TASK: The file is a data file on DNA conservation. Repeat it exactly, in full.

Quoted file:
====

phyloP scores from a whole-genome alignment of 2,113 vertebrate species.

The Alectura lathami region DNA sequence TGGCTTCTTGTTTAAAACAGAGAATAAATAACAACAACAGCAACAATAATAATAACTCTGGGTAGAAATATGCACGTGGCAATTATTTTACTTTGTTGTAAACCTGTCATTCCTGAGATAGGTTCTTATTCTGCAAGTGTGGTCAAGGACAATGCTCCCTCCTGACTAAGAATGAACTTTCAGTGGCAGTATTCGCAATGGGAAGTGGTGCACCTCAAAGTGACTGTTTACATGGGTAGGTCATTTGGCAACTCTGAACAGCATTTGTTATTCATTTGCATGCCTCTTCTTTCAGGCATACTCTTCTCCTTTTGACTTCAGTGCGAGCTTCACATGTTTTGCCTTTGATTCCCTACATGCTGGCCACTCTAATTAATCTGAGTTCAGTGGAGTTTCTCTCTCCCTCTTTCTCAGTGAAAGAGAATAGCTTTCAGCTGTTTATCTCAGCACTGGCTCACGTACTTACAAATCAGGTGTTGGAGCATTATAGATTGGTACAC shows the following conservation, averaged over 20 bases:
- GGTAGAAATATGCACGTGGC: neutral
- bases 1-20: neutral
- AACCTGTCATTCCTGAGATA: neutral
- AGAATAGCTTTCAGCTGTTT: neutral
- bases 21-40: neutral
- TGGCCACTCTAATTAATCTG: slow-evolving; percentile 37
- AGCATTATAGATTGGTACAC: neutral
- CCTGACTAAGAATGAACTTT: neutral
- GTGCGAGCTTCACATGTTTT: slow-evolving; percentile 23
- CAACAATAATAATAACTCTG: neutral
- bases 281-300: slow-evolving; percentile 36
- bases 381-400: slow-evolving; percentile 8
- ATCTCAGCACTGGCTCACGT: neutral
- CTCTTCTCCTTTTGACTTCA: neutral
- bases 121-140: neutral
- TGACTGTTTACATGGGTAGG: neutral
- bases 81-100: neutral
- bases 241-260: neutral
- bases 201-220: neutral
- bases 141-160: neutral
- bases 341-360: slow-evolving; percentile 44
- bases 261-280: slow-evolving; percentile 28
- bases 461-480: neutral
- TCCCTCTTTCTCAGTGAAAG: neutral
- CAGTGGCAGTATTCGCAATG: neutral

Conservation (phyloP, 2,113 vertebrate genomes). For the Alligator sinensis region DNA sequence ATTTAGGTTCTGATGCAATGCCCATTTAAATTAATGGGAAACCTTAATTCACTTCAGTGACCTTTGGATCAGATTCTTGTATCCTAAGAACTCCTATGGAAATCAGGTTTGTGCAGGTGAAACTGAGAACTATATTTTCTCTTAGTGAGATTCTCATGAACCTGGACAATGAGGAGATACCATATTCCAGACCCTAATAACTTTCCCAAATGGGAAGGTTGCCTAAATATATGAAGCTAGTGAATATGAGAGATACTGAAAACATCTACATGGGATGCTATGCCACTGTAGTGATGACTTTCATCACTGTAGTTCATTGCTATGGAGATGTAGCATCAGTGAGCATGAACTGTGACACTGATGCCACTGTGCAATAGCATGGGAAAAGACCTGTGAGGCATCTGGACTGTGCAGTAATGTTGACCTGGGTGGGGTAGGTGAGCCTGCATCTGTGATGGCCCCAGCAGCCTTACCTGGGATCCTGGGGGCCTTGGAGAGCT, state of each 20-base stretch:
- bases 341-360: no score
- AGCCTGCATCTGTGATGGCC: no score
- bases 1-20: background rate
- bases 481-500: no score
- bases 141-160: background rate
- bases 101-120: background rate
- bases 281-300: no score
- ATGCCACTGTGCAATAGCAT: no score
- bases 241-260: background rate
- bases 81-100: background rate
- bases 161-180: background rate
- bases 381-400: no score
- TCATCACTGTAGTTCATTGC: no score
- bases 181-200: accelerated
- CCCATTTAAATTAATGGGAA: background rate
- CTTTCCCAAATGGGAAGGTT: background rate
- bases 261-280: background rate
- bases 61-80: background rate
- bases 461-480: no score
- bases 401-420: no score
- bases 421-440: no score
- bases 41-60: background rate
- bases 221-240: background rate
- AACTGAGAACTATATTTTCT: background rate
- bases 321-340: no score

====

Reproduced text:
phyloP scores from a whole-genome alignment of 2,113 vertebrate species.

The Alectura lathami region DNA sequence TGGCTTCTTGTTTAAAACAGAGAATAAATAACAACAACAGCAACAATAATAATAACTCTGGGTAGAAATATGCACGTGGCAATTATTTTACTTTGTTGTAAACCTGTCATTCCTGAGATAGGTTCTTATTCTGCAAGTGTGGTCAAGGACAATGCTCCCTCCTGACTAAGAATGAACTTTCAGTGGCAGTATTCGCAATGGGAAGTGGTGCACCTCAAAGTGACTGTTTACATGGGTAGGTCATTTGGCAACTCTGAACAGCATTTGTTATTCATTTGCATGCCTCTTCTTTCAGGCATACTCTTCTCCTTTTGACTTCAGTGCGAGCTTCACATGTTTTGCCTTTGATTCCCTACATGCTGGCCACTCTAATTAATCTGAGTTCAGTGGAGTTTCTCTCTCCCTCTTTCTCAGTGAAAGAGAATAGCTTTCAGCTGTTTATCTCAGCACTGGCTCACGTACTTACAAATCAGGTGTTGGAGCATTATAGATTGGTACAC shows the following conservation, averaged over 20 bases:
- GGTAGAAATATGCACGTGGC: neutral
- bases 1-20: neutral
- AACCTGTCATTCCTGAGATA: neutral
- AGAATAGCTTTCAGCTGTTT: neutral
- bases 21-40: neutral
- TGGCCACTCTAATTAATCTG: slow-evolving; percentile 37
- AGCATTATAGATTGGTACAC: neutral
- CCTGACTAAGAATGAACTTT: neutral
- GTGCGAGCTTCACATGTTTT: slow-evolving; percentile 23
- CAACAATAATAATAACTCTG: neutral
- bases 281-300: slow-evolving; percentile 36
- bases 381-400: slow-evolving; percentile 8
- ATCTCAGCACTGGCTCACGT: neutral
- CTCTTCTCCTTTTGACTTCA: neutral
- bases 121-140: neutral
- TGACTGTTTACATGGGTAGG: neutral
- bases 81-100: neutral
- bases 241-260: neutral
- bases 201-220: neutral
- bases 141-160: neutral
- bases 341-360: slow-evolving; percentile 44
- bases 261-280: slow-evolving; percentile 28
- bases 461-480: neutral
- TCCCTCTTTCTCAGTGAAAG: neutral
- CAGTGGCAGTATTCGCAATG: neutral

Conservation (phyloP, 2,113 vertebrate genomes). For the Alligator sinensis region DNA sequence ATTTAGGTTCTGATGCAATGCCCATTTAAATTAATGGGAAACCTTAATTCACTTCAGTGACCTTTGGATCAGATTCTTGTATCCTAAGAACTCCTATGGAAATCAGGTTTGTGCAGGTGAAACTGAGAACTATATTTTCTCTTAGTGAGATTCTCATGAACCTGGACAATGAGGAGATACCATATTCCAGACCCTAATAACTTTCCCAAATGGGAAGGTTGCCTAAATATATGAAGCTAGTGAATATGAGAGATACTGAAAACATCTACATGGGATGCTATGCCACTGTAGTGATGACTTTCATCACTGTAGTTCATTGCTATGGAGATGTAGCATCAGTGAGCATGAACTGTGACACTGATGCCACTGTGCAATAGCATGGGAAAAGACCTGTGAGGCATCTGGACTGTGCAGTAATGTTGACCTGGGTGGGGTAGGTGAGCCTGCATCTGTGATGGCCCCAGCAGCCTTACCTGGGATCCTGGGGGCCTTGGAGAGCT, state of each 20-base stretch:
- bases 341-360: no score
- AGCCTGCATCTGTGATGGCC: no score
- bases 1-20: background rate
- bases 481-500: no score
- bases 141-160: background rate
- bases 101-120: background rate
- bases 281-300: no score
- ATGCCACTGTGCAATAGCAT: no score
- bases 241-260: background rate
- bases 81-100: background rate
- bases 161-180: background rate
- bases 381-400: no score
- TCATCACTGTAGTTCATTGC: no score
- bases 181-200: accelerated
- CCCATTTAAATTAATGGGAA: background rate
- CTTTCCCAAATGGGAAGGTT: background rate
- bases 261-280: background rate
- bases 61-80: background rate
- bases 461-480: no score
- bases 401-420: no score
- bases 421-440: no score
- bases 41-60: background rate
- bases 221-240: background rate
- AACTGAGAACTATATTTTCT: background rate
- bases 321-340: no score